US2782605A - Process and apparatus for grouting porous formations - Google Patents

Process and apparatus for grouting porous formations Download PDF

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US2782605A
US2782605A US310394A US31039452A US2782605A US 2782605 A US2782605 A US 2782605A US 310394 A US310394 A US 310394A US 31039452 A US31039452 A US 31039452A US 2782605 A US2782605 A US 2782605A
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earth
drill
shaft
soil
grout
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US310394A
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Louis S Wertz
Turzillo Lee
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Intrusion-Prepakt Inc
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Intrusion-Prepakt Inc
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    • EFIXED CONSTRUCTIONS
    • E02HYDRAULIC ENGINEERING; FOUNDATIONS; SOIL SHIFTING
    • E02DFOUNDATIONS; EXCAVATIONS; EMBANKMENTS; UNDERGROUND OR UNDERWATER STRUCTURES
    • E02D3/00Improving or preserving soil or rock, e.g. preserving permafrost soil
    • E02D3/12Consolidating by placing solidifying or pore-filling substances in the soil
    • E02D3/126Consolidating by placing solidifying or pore-filling substances in the soil and mixing by rotating blades

Description

Feb. 26, 1957 s. WERTZ ETI'AL 2,782,505
- PROCESS AND APPARATUS FOR GROUTING POROUS FORMATIONS Filed Sept. 19, 1952 INVENTORS Louis S- W'ertz Lee TurziZLo PROCESS AND APPARATUS FUR GROUTING PGROUS FORMATIONS Louis S. Wertz, Shaker Heights, and Lee Turzillo, Bay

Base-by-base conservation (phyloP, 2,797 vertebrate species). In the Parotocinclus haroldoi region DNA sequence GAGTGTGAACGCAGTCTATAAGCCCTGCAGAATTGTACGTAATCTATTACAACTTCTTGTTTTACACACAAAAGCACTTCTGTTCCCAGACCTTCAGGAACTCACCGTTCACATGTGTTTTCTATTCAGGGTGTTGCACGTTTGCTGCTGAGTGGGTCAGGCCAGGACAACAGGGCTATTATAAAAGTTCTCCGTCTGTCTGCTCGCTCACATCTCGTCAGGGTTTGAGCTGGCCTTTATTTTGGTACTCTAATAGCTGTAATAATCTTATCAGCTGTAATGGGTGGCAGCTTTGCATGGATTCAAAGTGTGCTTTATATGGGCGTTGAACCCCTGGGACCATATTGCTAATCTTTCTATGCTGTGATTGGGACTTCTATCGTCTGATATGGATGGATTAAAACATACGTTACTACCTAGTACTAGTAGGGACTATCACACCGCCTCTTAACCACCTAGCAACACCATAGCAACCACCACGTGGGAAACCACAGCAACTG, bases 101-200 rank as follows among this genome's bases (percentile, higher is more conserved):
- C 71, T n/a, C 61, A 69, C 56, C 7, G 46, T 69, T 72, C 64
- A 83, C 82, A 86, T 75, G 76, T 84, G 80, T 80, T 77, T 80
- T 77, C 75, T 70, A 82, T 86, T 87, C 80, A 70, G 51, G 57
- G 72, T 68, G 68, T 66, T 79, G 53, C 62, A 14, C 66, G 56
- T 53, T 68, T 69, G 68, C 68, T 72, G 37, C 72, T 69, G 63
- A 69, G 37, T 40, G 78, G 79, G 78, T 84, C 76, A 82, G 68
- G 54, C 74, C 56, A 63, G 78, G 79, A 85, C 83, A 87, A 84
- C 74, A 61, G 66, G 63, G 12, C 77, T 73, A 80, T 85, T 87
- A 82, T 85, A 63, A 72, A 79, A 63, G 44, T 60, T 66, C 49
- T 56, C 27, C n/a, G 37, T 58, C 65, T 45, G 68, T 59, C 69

Village, Ohio, assignors, by direct and mesne assignments, to Intrusion-Prepakt, Incorporated, Cleveland, Ohio, a corporation of Delaware Application September 19, 1952, Serial No. 310,394 12 Claims. (Cl. 61-36) This invention relates to the solidification, densification, and strengthening of soft, porous, and loose earth and sand formations to enable them to resist heavier vertical and lateral pressures, to resist erosion by surface and underground water, to provide subsurface water barriers, etc.
Numerous methods and types of apparatus have been employed heretofore for stabilizing earth and sand formations in the respects mentioned to assist in the support of buildings, roadways, etc. above ground and to protect and/ or support subsurface operations or structures. The methods and apparatus employed for such purposes have varied greatly according to the particular conditions under which the work must be performed, the character of the earth formations to be worked upon, and the type and magnitude of the loads to be supported or forces to be resisted. All of such methods, however, have been subject in varying degrees to limitations restricting their use to certain types of working conditions, earth formations, and load resisting requirements.
Many of the methods heretofore employed have re quired the use of expensive and massive equipment. Most of them have required considerable headroom above the ground surface where the work is performed and have required, in many instances, the tedious sinking of some kind of permanent or temporary prefabricated casing or barrier, usually with the removal of more or less earth from the region to be worked upon. In general, the prior methods have been slow to perform, expensive to employ, and ineffective in one or more respects, depending upon the particular working conditions encountered.